€85 million EU cash for online safety projects; six projects already helping to keep you safe online
Date: Tue, 03/04/2014 - 19:33
Funding is available now for cyber security under the Commission’s Horizon 2020 research programme. The Commission is seeking to develop trustworthy ICT solutions guaranteeing a secure and reliable digital environment in Europe
The Internet is at the heart of our lives, so citizens and businesses need to have the same degree of confidence and trust. This is why the European Commission will be investing at least €500 million in projects dealing with cyber-security and online privacy under the new research & innovation programme, Horizon 2020
Above, press conference by Catherine Ashton and Neelie Kroes, Vice-Presidents of the EC, and Cecilia Malmström, Member of the EC, on the EU Cybersecurity plan
Horizon 2020 addresses security, trust and privacy in a coherent way from technological, economic, legal and social perspectives, helping to promote innovation and economic growth in the EU, while protecting Europe's society, economy, assets and fundamental rights. In Horizon 2020, cyber-security and online privacy can be found within two research areas: the Societal Challenges of "Inclusive, innovative and secure societies" and the Leadership in enabling and industrial technologies (LEIT) Challenge.
If you thought someone could easily break into your house to steal your money, your identity card or your confidential documents, would you feel safe at home? No. What about online?
The Internet is at the heart of our lives, so citizens and businesses need to have the same degree of confidence and trust. This is why the European Commission will be investing at least €500 million in projects dealing with cyber-security and online privacy under the new research & innovation programme, Horizon 2020. As you can see from the projects below, €350 million have already been invested in this strategic field, and €85 million are available this year.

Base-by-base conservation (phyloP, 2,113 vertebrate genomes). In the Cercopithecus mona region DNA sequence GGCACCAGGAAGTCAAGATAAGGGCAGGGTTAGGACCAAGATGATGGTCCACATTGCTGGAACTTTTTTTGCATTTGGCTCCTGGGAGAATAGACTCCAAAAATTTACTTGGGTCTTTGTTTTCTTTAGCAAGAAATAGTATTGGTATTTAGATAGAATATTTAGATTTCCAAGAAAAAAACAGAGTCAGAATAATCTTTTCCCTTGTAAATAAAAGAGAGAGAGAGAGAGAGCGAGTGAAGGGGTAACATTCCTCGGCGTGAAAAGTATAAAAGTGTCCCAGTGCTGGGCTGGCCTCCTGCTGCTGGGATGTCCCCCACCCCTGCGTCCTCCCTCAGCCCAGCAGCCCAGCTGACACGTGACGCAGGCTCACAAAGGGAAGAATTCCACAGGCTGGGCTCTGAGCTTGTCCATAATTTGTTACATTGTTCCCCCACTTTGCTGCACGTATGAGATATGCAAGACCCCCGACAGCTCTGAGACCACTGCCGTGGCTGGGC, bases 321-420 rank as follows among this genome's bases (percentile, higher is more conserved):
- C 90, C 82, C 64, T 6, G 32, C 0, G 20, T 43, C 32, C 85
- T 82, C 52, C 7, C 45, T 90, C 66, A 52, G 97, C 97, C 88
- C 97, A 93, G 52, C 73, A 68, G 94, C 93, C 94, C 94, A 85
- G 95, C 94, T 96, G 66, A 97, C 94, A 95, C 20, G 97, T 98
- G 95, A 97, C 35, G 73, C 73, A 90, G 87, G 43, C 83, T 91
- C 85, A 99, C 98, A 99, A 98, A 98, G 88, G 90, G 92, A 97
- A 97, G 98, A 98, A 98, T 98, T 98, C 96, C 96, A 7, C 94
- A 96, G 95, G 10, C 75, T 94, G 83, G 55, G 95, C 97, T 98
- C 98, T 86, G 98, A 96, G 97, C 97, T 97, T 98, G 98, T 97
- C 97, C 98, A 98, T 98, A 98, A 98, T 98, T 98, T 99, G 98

The projects tackle various challenges, from ensuring that you can use applications anonymously to guaranteeing that the components of your smartphone are genuine. Partners such as research institutes, companies large and small from all over Europe are involved and share their expertise to make our connected continent more secure.
And here are 6 European projects already helping to improve trust & security online.
1. Secure social network & anonymous course evaluation. Pupils of Norrtullskolan secondary school in Soderhamn, Sweden, can exchange information online and discuss with a counsellor or a nurse while their privacy is protected via an anonymous authentication. In Greece, at the University of Athens, students can give their feedback on a course knowing they cannot be identified. At the same time, the university is able to confirm that a student is eligible to participate. These pilot applications allowing youngsters to express themselves freely are made possible by ABC4Trust. This project works on Attribute-based Credentials (ABC) which allow a holder to reveal just the minimal information required by an application, without giving away full identity information.